Hoiberg, Bulls get 'back to the basics' after win streak snapped


Hoiberg, Bulls get 'back to the basics' after win streak snapped

The tape Fred Hoiberg's team watched during Sunday's film session at the Advocate Center wasn't pretty, two days after the Bulls' 121-105 loss to the Atlanta Hawks.

But the road loss came at the end of a season-high six-game win streak in which the Bulls played their best basketball of the year on both ends of the floor. That streak, part of a larger stretch when the Bulls won seven of nine dating back to Christmas Day, has vaulted them to second place in the Eastern Conference, and just 2.5 games behind the Cleveland Cavaliers.

So while Hoiberg wasn't pleased with some of the defensive breakdowns stemming from miscommunications in the loss, the Bulls still find themselves in good position heading into a stretch of four games in five nights.

Still, those defensive miscues are something Hoiberg saw pop up "the last few games," not just in Atlanta. Whereas the Bulls have figured out a good rhythm offensively, scoring 100 or more points in 10 straight games, it wasn't enough against a Hawks team that shot 52 percent and made 10 3-pointers, racing out to a 13-point halftime lead. Those struggles were the focal point Sunday.

"A lot of it right now, we’ve got some breakdowns because of a lack of communication and we’re not getting into our ball screen coverages quickly enough, our transition defense we’re not getting matched up properly, a lot of the basics," Hoiberg said. "It’s a lot of the things we were doing in training camp that have slipped a little bit the last couple games."

[SHOP: Gear up, Bulls fans!]

In their last nine games, beginning with a Christmas Day win over the Thunder, the Bulls rank seventh in offensive efficiency (108.0), with Jimmy Butler's 24 points and 6 assists per game leading the charge. But the defense has faltered some in that stretch from their torrid start to the year; in that span they've allowed 102.7 points per 100 possessions, nearly four points worse than their 99.0 season average - but still 12th in the NBA in that span.

Those defensive lapses were covered up by impressive scoring numbers during much of their hot stretch, but against the Hawks a slow start offensively proved lethal. The Bulls scored 19 points in the first quarter, and a good third quarter was negated by a fourth quarter in which they went 8-for-22.

"We let their pressure bother us too much. Once we started getting some energy and movement out there I thought we had a good offensive third quarter. It’s got to be constatnt for 48 minutes, and that’s what it has been. We’ve been much better on that end, our ball movement, player movement has been better, just have to continue with that.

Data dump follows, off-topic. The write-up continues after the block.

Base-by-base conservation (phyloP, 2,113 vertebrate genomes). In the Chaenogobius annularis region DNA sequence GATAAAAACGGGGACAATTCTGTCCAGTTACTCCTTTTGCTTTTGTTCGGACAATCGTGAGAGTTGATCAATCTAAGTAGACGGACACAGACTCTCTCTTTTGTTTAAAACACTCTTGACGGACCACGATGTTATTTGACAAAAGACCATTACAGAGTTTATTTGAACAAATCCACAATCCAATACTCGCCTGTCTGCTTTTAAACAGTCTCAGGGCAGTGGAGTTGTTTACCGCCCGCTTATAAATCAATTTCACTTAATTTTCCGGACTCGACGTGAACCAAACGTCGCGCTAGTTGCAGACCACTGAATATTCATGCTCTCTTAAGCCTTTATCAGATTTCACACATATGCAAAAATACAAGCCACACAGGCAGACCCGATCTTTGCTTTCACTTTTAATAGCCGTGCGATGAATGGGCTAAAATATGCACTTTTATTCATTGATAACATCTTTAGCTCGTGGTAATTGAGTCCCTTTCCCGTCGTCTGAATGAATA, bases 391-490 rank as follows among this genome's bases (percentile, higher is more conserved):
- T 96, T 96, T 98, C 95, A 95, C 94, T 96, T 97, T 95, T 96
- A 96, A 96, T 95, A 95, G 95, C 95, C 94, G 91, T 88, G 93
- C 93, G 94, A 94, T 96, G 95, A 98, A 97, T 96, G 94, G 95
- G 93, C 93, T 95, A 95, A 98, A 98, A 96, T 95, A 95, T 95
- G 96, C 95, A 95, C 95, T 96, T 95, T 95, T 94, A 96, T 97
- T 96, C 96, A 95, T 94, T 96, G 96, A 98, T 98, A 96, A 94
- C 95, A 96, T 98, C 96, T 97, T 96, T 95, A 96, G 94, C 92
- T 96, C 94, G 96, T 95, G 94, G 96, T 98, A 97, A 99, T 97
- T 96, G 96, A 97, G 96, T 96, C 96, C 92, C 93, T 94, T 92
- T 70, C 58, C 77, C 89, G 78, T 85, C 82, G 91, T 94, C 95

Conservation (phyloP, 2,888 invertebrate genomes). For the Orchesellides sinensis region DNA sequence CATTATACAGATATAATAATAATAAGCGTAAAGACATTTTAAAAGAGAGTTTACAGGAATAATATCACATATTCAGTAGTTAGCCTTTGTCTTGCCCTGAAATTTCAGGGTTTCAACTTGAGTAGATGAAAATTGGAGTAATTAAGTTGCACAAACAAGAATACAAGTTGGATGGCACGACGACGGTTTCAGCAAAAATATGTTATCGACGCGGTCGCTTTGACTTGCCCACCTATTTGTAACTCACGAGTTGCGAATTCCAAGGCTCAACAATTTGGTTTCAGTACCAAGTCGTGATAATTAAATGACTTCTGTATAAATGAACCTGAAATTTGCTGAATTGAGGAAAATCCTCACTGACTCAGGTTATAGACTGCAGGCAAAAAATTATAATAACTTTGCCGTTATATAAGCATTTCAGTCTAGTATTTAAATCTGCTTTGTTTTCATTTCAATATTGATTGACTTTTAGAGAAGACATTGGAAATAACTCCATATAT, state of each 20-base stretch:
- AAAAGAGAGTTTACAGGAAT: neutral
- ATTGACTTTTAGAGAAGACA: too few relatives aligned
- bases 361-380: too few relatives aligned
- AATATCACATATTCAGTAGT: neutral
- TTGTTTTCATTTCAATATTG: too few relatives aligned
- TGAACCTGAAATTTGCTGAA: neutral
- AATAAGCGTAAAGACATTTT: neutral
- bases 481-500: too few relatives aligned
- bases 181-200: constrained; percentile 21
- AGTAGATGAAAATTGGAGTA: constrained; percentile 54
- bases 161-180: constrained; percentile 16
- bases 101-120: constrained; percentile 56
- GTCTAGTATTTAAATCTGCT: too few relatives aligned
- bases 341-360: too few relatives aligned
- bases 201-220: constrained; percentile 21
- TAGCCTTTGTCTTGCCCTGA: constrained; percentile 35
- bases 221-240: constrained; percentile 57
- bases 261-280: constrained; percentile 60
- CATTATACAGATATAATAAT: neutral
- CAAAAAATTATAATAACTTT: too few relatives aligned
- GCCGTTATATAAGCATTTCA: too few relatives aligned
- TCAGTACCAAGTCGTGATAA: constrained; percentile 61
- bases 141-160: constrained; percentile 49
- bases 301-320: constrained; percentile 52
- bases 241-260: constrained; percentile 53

"Defensively I think we have slipped a little bit. We’ve got to get those principles back."

The defense should see an improvement with the expected return of Joakim Noah, who could rejoin the rotation after missing nine games with a sprained shoulder. They'll need all hands on deck with a busy week upcoming, and Hoiberg admitted he could stretch his rotation to help combat tired legs.

"Couple guys may enter the rotation and hopefully getting Jo back will help with that. It’s hard but you’ve got to manage those minutes as best you can and just take it one day at a time."

Bulls defense costs them late but showing 'competitive spirit' a step in right direction


Bulls defense costs them late but showing 'competitive spirit' a step in right direction

The Bulls defense is nowhere near where it needs to be, and it cost them dearly on Saturday night. But in a season that’s still about seeing progression both individually and collectively, the Bulls took a step in the right direction with their effort and what Fred Hoiberg called “competitive spirit.”

That won’t change the standings when they wake up Sunday morning, now facing an 0-2 hole in the early season. And while better effort and tougher defense helped them stage a second-half comeback they weren’t able to manage on Thursday, it was a defensive miscue that cost them the game.

Ish Smith split a double screen at the top of the key and sliced his way past Jabari Parker for a wide open go-ahead layup with 5.4 seconds left. Zach LaVine, who 20 seconds earlier had tied the game with the last of his 33 points, was unable to get a shot off after a timeout. Better than Thursday for 47 minutes and 50 seconds. But still costing them when it mattered most.

“We can’t give up a layup for the last play,” said LaVine, who was guarding Smith. “We just got to get our defense right. That’s why it’s really upsetting because we played so well, we came back but we can’t give up a layup. We at least have to make him take a tough one. That was as easy a layup as you can get. It’s really upsetting.”

Fred Hoiberg defended his decision to leave Parker in the game instead of inserting rookie Wendell Carter Jr. He opted to ride the group that helped the Bulls erase a fourth-quarter deficit when it appeared the Bulls were spiraling toward another double-digit loss.